But asked if it were possible that the plane kept flying for several hours, Hishammuddin said: "Of course, we can't rule anything out. This is why we have extended the search. We are expanding our search into the Andaman Sea." The sea, part of the Indian Ocean, is northwest of the Malay Peninsula.
He said Malaysia was asking for radar data from India and other neighboring countries to see if they can trace it flying northwest. India plans to imminently deploy airplanes and ships in the southern section of the sea, a senior Indian official said on condition of anonymity because he was not authorized to speak to the media.
More than two-thirds of those on board the plane were from China, which has shown impatience with the absence of any results. Chinese Premier Li Keqiang told reporters in Beijing on Thursday that it he would like to see better coordination among countries involved in the search.
The passengers' "families and friends are burning with anxiety, the Chinese government and Chinese people are all deeply concerned about their safety," he said at the close of the annual session of the country's legislature. "As long as there is a glimmer of hope we will not stop searching for the plane."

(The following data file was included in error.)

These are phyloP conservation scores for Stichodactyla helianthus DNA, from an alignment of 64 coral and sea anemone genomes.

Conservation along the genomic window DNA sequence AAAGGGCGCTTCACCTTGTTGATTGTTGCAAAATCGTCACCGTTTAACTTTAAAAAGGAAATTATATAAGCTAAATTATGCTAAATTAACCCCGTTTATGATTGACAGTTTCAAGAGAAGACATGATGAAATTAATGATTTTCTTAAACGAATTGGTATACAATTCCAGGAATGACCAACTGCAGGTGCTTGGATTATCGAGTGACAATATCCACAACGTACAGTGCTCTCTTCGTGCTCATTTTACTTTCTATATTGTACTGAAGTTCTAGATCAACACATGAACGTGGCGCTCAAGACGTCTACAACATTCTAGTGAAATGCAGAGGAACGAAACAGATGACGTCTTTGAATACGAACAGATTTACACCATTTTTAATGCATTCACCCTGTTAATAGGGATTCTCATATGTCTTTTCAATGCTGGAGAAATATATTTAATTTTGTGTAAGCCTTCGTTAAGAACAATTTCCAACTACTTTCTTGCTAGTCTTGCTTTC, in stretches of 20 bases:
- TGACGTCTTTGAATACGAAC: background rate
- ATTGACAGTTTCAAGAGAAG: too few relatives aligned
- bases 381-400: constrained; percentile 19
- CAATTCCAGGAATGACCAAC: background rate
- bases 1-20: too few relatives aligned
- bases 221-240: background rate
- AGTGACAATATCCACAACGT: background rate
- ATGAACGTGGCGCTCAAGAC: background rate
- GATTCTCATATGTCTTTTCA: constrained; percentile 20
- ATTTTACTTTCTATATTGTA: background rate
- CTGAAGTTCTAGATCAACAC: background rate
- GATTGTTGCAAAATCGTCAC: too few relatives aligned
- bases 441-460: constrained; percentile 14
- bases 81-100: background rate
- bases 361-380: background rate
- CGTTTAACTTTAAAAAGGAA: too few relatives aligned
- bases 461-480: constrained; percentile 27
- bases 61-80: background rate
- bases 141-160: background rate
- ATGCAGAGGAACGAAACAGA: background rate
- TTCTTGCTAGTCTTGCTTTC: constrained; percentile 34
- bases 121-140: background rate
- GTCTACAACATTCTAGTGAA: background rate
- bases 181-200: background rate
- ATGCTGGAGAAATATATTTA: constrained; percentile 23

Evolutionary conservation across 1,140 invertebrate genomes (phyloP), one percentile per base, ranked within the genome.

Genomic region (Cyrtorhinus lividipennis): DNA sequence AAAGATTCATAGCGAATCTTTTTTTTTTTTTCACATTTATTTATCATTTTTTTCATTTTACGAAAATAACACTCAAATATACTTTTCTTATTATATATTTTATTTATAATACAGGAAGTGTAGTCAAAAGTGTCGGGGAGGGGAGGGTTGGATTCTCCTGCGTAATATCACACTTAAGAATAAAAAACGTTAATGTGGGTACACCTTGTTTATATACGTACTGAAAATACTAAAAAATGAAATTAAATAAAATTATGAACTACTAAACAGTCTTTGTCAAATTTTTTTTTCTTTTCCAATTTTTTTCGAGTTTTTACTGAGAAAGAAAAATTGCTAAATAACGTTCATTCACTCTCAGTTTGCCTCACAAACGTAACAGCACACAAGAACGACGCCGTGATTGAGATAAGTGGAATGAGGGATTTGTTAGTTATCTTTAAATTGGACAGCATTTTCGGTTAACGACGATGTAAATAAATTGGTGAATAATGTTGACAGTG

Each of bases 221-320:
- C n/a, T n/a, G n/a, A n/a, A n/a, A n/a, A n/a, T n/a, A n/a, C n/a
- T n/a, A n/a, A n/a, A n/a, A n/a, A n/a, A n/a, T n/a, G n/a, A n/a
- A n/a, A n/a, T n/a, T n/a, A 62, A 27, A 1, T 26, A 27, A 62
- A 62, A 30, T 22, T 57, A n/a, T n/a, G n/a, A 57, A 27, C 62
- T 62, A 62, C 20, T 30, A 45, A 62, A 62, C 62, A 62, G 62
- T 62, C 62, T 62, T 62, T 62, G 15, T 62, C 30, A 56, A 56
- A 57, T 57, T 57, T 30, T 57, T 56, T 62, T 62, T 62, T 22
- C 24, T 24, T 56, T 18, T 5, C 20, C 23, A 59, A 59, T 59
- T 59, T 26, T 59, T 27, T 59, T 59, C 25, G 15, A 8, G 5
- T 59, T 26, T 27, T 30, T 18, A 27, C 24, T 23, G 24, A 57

He said China had deployed eight ships and was using 10 satellites to search for the plane.
The stunning new disclosures came to light as it was also revealed that Malaysian police have made inquiries at the home of one of the two pilots. Malaysia Airlines declined to give further information about the visit.
Ten countries, including Vietnam, Taiwan and Japan, are taking part in the search for possible wreckage along with 56 ships, 37 planes and 10 helicopters.
The New York Times